Display Settings:

Format

Send to:

Choose Destination
See comment in PubMed Commons below
Diabetes Care. 2005 Apr;28(4):888-94.

Impact of intensive lifestyle and metformin therapy on cardiovascular disease risk factors in the diabetes prevention program.

Author information

  • 1Diabetes Prevention Program Coordinating Center, Biostatistics Center, George Washington University, 6110 Executive Boulevard, Rockville, MD 20852, USA. dppmail@biostat.bsc.gwu.edu

Abstract

OBJECTIVE:

The Diabetes Prevention Program demonstrated the ability to delay or prevent type 2 diabetes in participants with impaired glucose tolerance (IGT). Participants with IGT are at high risk for cardiovascular disease (CVD), with a marked increase in the number and severity of CVD risk factors. We prospectively assessed the impact of our interventions on hypertension, dyslipidemia, and CVD events.

RESEARCH DESIGN AND METHODS:

The study group consisted of 3,234 individuals with IGT randomly assigned to receive intensive lifestyle intervention, metformin, or placebo. Annual assessment of blood pressure, lipids, electrocardiogram, and CVD events was undertaken.

RESULTS:

Hypertension was present in 30% of participants at study entry and then increased in the placebo and metformin groups, although it significantly decreased with intensive lifestyle intervention. Triglyceride levels fell in all treatment groups, but fell significantly more with intensive lifestyle intervention. Total cholesterol and LDL cholesterol levels were similar among treatment groups. Intensive lifestyle intervention significantly increased the HDL cholesterol level and reduced the cumulative incidence of the proatherogenic LDL phenotype B. At 3 years of follow-up, the use for pharmacologic therapy to achieve established goals in the intensive lifestyle group was 27-28% less for hypertension and 25% less for hyperlipidemia compared with placebo and metformin groups. Over an average of 3 years, 89 CVD events from 64 participants were positively adjudicated studywide, with no differences among treatment groups.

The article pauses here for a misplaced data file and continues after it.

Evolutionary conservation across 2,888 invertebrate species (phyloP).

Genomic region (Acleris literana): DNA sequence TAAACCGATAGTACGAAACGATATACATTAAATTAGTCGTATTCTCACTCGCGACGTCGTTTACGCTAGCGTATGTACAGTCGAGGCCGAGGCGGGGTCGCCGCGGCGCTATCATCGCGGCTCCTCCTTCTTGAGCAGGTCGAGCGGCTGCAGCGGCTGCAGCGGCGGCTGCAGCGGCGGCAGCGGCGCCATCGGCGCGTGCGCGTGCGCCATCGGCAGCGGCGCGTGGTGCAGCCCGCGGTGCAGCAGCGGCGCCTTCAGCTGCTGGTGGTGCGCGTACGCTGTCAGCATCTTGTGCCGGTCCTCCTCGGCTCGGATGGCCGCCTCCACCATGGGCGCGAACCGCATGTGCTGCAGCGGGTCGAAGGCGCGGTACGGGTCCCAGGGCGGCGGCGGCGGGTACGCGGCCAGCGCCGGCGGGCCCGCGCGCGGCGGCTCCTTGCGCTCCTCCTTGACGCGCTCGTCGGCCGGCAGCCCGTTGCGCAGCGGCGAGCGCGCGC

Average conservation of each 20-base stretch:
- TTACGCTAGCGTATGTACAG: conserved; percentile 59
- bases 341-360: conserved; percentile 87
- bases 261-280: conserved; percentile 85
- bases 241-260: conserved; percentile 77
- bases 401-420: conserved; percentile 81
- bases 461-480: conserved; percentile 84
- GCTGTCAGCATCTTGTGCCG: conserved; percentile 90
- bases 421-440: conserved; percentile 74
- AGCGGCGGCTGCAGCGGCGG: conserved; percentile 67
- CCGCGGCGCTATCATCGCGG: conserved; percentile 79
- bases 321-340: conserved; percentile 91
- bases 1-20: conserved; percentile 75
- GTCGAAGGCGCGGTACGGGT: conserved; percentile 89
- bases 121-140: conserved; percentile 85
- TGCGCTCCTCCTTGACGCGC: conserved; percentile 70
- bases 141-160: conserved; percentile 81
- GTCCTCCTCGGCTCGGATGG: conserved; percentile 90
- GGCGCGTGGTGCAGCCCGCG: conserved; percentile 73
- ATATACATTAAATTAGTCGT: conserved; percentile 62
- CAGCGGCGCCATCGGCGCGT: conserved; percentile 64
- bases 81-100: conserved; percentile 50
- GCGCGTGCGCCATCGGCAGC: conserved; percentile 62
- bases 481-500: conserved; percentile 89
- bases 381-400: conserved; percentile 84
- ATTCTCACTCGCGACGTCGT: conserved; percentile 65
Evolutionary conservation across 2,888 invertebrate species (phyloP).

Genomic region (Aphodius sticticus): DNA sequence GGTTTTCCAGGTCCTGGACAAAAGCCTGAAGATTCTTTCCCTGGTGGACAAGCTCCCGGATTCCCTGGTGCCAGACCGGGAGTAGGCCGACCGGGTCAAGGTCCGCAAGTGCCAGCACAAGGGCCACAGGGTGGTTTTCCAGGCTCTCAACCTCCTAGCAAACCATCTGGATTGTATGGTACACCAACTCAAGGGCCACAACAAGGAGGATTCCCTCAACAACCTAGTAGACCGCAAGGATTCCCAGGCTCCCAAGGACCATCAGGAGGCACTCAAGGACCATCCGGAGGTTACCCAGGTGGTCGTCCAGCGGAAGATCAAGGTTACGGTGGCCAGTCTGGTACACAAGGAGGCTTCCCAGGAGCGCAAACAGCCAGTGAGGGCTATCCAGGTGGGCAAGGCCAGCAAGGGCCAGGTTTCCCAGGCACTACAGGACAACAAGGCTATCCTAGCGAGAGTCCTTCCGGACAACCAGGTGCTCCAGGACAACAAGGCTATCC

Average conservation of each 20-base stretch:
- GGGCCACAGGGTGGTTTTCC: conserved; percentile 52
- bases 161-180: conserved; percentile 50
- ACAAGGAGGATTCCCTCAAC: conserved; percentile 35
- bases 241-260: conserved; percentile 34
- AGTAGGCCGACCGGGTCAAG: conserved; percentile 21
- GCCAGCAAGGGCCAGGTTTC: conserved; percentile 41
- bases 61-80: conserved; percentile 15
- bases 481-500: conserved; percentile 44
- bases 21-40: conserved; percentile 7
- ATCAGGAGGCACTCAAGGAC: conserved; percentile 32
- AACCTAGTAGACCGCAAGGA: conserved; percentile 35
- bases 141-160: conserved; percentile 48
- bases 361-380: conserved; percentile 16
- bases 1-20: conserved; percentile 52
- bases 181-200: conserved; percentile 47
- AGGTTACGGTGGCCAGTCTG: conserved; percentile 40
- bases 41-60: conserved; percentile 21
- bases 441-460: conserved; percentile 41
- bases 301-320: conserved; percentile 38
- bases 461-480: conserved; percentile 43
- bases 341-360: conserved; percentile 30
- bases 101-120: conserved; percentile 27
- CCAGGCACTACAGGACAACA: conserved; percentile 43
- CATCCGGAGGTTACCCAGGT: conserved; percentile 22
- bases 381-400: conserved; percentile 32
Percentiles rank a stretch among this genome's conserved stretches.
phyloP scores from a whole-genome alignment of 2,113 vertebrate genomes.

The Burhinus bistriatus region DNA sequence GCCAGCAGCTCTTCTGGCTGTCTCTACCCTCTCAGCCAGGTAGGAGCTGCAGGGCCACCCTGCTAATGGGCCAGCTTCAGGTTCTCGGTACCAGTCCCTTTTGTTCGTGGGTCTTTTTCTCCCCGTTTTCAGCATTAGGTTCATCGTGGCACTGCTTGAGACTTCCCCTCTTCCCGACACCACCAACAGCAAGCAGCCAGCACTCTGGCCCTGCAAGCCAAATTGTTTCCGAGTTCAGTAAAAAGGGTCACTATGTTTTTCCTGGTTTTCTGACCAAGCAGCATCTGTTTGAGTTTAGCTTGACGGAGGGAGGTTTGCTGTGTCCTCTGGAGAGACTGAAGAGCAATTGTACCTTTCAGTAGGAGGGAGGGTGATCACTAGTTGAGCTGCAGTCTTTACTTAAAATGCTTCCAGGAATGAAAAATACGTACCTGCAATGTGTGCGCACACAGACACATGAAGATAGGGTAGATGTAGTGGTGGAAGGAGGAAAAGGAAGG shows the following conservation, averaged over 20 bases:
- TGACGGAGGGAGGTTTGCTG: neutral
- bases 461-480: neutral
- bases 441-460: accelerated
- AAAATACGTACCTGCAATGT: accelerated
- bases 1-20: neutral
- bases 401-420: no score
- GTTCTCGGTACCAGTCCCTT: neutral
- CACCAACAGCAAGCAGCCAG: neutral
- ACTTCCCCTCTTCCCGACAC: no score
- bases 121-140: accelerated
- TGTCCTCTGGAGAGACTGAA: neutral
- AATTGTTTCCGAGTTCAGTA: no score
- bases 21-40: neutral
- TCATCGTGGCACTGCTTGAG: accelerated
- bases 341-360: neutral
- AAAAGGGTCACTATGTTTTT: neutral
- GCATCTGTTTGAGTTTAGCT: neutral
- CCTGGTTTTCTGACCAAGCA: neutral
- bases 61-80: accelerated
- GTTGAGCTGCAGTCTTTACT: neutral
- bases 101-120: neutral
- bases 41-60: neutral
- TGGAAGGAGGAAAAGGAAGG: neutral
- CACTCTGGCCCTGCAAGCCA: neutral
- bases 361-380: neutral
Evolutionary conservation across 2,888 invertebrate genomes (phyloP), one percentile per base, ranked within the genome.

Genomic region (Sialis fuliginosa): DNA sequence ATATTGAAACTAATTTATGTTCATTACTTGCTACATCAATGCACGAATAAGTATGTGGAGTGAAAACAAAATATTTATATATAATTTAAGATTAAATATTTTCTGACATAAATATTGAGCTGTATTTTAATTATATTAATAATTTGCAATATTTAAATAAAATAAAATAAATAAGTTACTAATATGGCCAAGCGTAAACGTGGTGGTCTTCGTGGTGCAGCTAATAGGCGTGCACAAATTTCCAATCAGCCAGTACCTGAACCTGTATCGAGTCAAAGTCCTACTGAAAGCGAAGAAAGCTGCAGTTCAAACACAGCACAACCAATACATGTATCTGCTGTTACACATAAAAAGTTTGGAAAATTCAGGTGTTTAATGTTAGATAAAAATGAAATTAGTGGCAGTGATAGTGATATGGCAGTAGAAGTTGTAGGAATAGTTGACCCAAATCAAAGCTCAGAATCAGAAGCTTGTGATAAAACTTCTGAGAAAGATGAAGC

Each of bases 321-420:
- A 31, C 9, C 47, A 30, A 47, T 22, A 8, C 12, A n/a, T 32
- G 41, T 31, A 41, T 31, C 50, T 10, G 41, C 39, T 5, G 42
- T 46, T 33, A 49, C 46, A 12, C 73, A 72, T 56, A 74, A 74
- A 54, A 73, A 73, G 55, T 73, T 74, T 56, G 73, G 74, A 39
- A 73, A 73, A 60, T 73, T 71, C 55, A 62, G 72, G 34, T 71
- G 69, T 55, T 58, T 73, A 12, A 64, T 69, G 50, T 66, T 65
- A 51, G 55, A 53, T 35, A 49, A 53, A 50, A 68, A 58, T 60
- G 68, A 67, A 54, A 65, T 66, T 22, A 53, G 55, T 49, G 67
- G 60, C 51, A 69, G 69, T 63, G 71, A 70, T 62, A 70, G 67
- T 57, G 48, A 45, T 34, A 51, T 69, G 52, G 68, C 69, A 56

CONCLUSIONS:

Lifestyle intervention improves CVD risk factor status compared with placebo and metformin therapy. Although no differences in CVD events were noted after 3 years, achieved risk factor modifications suggest that longer intervention may reduce CVD event rates.

Comment in

PMID:
15793191
[PubMed - indexed for MEDLINE]
PMCID:
PMC1307521
Free PMC Article

Images from this publication.See all images (3)Free text

Figure 1
Figure 2
Figure 3
PubMed Commons home

PubMed Commons

0 comments
How to join PubMed Commons

    Supplemental Content

    Full text links

    Icon for HighWire Icon for PubMed Central
    Loading ...
    Write to the Help Desk